The US space agency declines to give official comments on the decision taken in connection with the situation around Ukraine. However, some employees have expressed at least bewilderment. During the crisis, the worst thing to do is to stop talking with each other, American astronaut Ronald Garan has blogged on Twitter. He was a member of an international crew aboard the ISS in 2011. He urged not to sacrifice what was working, trying to save what did not work.
People are displeased with it, a NASA specialist, who asked not to be named, said about the suspension of contacts with Russia. Everyone asked why they did it, why NASA was chosen to punish Russia, he said.
Independent experts also told ITAR-TASS that they did not welcome it. Deputy Director at the Space Policy Institute Henry Hertzfeld said he felt regret in connection with the NASA decision. There was cooperation is space even during the cold war times, he said, recalling the Soviet-American project Soyuz-Apollo.
He hoped the pause in contacts would not be long and would not lead to changes in the space policy aimed at international cooperation. If it lasts long, it will affect the ISS project, Hertzfeld warned. At the same time, he noted the NASA decision was part of the US government's policy to suspend cooperation with Russia.
It is clear why Washington has taken the step, but it is a pity that it affects joint scientific programs, believes the head of the Space Foundation that supports space research, Elliot Pulham. Peaceful international partnership in such projects, as the ISS, was important for official and unofficial diplomacy, he said in an interview to ITAR-TASS.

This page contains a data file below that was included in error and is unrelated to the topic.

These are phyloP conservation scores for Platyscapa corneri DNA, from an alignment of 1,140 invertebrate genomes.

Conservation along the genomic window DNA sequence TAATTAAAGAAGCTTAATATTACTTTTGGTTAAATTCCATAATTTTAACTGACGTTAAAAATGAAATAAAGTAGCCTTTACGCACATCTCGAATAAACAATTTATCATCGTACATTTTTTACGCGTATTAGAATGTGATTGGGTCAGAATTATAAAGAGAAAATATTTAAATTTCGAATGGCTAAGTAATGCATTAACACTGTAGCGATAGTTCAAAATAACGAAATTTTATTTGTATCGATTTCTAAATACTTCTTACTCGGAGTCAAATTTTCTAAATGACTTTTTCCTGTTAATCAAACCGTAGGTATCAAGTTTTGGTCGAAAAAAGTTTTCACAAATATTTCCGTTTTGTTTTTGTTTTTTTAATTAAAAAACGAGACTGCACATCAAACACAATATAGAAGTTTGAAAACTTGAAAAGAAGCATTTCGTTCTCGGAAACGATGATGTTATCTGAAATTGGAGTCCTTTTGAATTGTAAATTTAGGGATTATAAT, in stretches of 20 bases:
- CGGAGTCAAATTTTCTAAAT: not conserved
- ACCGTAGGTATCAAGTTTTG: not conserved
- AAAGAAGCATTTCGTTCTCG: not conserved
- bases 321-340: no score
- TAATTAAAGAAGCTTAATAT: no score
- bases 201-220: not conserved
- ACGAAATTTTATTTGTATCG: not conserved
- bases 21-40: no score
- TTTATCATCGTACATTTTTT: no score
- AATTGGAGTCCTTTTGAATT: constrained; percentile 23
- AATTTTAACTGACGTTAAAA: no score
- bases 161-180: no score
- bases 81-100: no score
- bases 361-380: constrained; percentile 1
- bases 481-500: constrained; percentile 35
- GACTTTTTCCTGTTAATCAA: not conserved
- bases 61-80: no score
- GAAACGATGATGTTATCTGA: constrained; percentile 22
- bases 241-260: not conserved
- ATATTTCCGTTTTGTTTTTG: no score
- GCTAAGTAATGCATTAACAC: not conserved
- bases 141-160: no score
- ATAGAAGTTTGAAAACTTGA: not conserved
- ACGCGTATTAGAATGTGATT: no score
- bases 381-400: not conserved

The freezing of contacts between NASA and Roscosmos is of an unprecedented character, notes a professor at Nebraska University, Frans von der Dunk. Relations between the two space agencies always were very friendly, and Russian cosmonauts and American astronauts always felt mutual respect, he noted.
Announcing the suspension of cooperation with Roscosmos, the US space agency said it intended to complete the development of an own spaceship as soon as possible to eliminate "the dependence on Russia" to carry American astronauts to the ISS. If the Congress does not provide funds, the United States will continue to transfer millions of dollars to Russia, NASA warns. The statement was so depressing that it was hard to believe, Oberg said.